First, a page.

Generally speaking most states protect the necessities of life, or at least some amount thereof, from seizure by creditors, which may include items such as the homestead, salary/wages, retirement benefits/accounts, health insurance account, personal property (vehicle, furniture, etc.), and other items depending on your particular state. No state protects any of a person’s property from a divorce decree division and anything one owns may be divided, sold off, or given to the other spouse depending on the circumstances. Similarly with regard to child support: this debt will not go away and one may go to jail for not paying it when ordered; hence it should be paid even if only from a sense of decency. Therefore the items most people need to protect for themselves and future generations are generally business related property or investments from creditors and from division upon divorce. Notwithstanding the threats from outside, considering current interest rates, generally most liquid assets such as cash accounts should be kept to an absolute minimum. If such liquid assets need to be converted into concealable assets, cash may gradually be converted into prepaid credit cards. There are offshore prepaid cards which will permit a balance as large as one requires, for a reasonable fee.
At its most basic level asset protection relies on deterrence. If you don’t own it, it can’t be included among your assets, cannot be found, and can’t be obtained through any legal proceeding. A lack of assets will deter nearly any litigant or creditor from pursuing you since most cases are filed on ‘contingency’ and lawyers generally will only pursue defendants with reachable assets. When no one knows that you own some asset, such a tactic serves a similar purpose as to not owning something. How do we not own something? We generally have an entity that cannot be traced to you own it.
Generally speaking, forming an entity in one of the best states and putting an asset in the name of that new company, an LLC or LP (it should be noted an LP in most cases must be formed with at least an entity as ‘general partner’ so as to protect anonymity and limited liability, and preferably another entity as ‘limited partner’), will take care of the issue. Now what one needs to do is not tell anyone that they own the company; yes secrecy is actually a major part of asset protection. If creditors or other potentially threatening parties already know that you own a given asset then next simplest step is to encumber it with debt or a lien and make that lien public. The lien should be legitimate, from a bank or other financial entity or a business, and the lien should be filed with the proper authority such as the county recorder or Secretary of State where the asset is located. Even if the lien is placed on an entire LLC and all its assets, while not the best option, this is a legitimate method of deterrence if there are internal private agreements in place.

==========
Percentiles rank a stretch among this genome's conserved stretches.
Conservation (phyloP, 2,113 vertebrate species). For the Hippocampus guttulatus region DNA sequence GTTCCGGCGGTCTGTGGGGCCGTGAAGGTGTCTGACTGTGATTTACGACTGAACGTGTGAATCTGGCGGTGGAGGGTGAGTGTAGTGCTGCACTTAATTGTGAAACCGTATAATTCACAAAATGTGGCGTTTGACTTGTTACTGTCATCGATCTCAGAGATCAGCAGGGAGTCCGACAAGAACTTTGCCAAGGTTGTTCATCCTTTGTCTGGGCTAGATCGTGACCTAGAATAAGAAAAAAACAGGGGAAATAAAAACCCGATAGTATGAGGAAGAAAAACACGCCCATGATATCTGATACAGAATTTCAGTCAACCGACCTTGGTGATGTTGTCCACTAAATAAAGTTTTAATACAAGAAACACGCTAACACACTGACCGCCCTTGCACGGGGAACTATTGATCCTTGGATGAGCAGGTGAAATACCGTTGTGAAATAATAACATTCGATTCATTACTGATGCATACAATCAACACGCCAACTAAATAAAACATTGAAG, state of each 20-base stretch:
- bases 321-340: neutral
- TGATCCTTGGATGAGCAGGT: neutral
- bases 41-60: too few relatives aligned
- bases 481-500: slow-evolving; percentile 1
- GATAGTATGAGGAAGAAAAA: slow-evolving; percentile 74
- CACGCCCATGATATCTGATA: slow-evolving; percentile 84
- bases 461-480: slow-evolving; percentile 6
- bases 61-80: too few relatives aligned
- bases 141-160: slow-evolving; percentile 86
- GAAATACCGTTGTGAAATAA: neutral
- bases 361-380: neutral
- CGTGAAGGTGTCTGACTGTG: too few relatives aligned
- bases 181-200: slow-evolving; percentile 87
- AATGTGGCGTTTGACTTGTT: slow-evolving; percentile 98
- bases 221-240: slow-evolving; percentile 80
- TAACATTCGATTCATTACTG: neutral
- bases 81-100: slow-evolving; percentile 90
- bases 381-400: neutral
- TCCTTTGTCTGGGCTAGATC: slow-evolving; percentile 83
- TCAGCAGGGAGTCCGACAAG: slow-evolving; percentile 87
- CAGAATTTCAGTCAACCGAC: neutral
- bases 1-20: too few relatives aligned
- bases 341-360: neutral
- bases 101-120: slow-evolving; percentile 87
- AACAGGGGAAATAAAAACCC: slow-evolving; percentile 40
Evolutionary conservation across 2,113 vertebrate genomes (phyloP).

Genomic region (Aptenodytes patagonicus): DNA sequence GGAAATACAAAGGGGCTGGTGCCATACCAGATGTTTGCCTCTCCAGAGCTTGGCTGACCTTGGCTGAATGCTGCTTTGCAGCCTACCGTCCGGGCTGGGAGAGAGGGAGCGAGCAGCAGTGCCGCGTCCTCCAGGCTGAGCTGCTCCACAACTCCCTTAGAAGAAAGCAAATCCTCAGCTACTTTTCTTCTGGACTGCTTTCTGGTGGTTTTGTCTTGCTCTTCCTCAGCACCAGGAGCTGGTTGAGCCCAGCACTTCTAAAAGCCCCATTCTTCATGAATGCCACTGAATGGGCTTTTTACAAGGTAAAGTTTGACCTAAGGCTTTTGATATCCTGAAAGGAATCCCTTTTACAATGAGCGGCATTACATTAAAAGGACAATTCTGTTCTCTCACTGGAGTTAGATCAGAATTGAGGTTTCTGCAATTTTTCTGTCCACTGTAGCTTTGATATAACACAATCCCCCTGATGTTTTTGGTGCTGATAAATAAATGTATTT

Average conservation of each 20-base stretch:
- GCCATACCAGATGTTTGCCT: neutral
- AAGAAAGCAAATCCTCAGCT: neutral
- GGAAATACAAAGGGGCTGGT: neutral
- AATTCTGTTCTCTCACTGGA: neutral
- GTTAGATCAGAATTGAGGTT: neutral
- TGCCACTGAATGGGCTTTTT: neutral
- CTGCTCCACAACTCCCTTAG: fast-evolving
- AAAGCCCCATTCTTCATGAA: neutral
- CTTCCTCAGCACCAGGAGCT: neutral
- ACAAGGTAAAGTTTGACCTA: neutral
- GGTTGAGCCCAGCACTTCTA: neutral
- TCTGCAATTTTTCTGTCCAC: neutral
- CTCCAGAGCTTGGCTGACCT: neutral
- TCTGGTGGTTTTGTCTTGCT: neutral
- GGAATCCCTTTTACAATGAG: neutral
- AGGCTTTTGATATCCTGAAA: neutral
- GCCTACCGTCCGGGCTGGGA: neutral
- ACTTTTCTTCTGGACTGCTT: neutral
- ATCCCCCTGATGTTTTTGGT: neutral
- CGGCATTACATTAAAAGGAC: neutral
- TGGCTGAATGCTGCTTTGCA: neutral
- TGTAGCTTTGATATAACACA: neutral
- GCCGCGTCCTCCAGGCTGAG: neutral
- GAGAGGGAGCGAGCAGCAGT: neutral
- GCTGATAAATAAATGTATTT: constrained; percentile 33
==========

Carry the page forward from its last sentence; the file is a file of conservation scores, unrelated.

In many states, entities are required to list owners or managers of a new company upon formation. This is relatively easy to get around by using a trust. We have used a certain method of naming a trust without a trustee as initial member-manager, which has worked very smoothly up to this point. This method makes the new company essentially anonymous, although a trust must actually exist, with a trust agreement, along with a trust certification/abstract, and the entity is generally named the beneficiary. The company operating agreement and initial minutes of course need to name the trust as the member and the trustee will sign on behalf of the member as “Trustee of abc Trust, dated xxxx”. If the new entity needs to obtain financing or be approved for licensing or will otherwise conduct business activity this may not be a prudent option as the structure may present difficulties with 3rd parties. The trust as member option is generally best used with holding companies which will not conduct any operations but merely sit silently in the background. Holding assets such as vehicles, equipment, and real estate works well with these entities. If an operating company is to be formed which is not anonymous that’s not a problem so long as it is minimally capitalized at all times and its assets may be relocated quickly if possible, though it should not hold any significant assets in the first place.